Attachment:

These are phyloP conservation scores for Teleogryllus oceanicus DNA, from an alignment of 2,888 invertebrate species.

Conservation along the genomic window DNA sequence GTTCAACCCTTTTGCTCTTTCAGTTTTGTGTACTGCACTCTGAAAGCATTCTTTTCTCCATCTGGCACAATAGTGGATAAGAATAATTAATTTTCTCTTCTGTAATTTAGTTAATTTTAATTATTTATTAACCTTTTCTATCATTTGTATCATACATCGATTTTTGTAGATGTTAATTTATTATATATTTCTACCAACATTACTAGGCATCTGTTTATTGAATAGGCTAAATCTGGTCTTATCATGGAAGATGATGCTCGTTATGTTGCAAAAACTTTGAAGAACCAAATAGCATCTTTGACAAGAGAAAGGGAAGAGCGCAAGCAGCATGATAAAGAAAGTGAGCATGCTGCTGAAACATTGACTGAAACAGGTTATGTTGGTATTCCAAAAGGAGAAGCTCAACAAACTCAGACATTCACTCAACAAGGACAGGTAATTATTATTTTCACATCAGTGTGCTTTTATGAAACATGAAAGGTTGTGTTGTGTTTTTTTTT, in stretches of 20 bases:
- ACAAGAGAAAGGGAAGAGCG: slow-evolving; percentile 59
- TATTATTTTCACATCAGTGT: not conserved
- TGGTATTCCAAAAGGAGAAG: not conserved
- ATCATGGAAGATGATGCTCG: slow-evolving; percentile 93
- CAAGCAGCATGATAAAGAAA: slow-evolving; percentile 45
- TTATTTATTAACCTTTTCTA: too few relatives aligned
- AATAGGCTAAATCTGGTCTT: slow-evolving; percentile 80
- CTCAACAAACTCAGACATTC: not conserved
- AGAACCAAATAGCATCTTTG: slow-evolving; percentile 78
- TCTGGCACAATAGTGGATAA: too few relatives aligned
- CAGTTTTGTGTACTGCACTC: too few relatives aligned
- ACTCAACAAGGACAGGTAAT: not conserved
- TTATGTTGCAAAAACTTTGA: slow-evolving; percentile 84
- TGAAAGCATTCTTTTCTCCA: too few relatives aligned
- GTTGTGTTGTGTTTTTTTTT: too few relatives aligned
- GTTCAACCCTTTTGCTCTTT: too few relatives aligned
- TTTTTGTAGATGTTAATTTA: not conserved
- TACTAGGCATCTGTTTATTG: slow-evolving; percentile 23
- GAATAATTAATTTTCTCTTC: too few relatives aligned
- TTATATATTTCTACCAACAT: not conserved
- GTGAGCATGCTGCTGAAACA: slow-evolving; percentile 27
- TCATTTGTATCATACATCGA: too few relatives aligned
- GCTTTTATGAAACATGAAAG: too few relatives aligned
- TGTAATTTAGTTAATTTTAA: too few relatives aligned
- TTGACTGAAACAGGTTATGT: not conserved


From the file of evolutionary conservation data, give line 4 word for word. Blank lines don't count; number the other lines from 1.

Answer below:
- TATTATTTTCACATCAGTGT: not conserved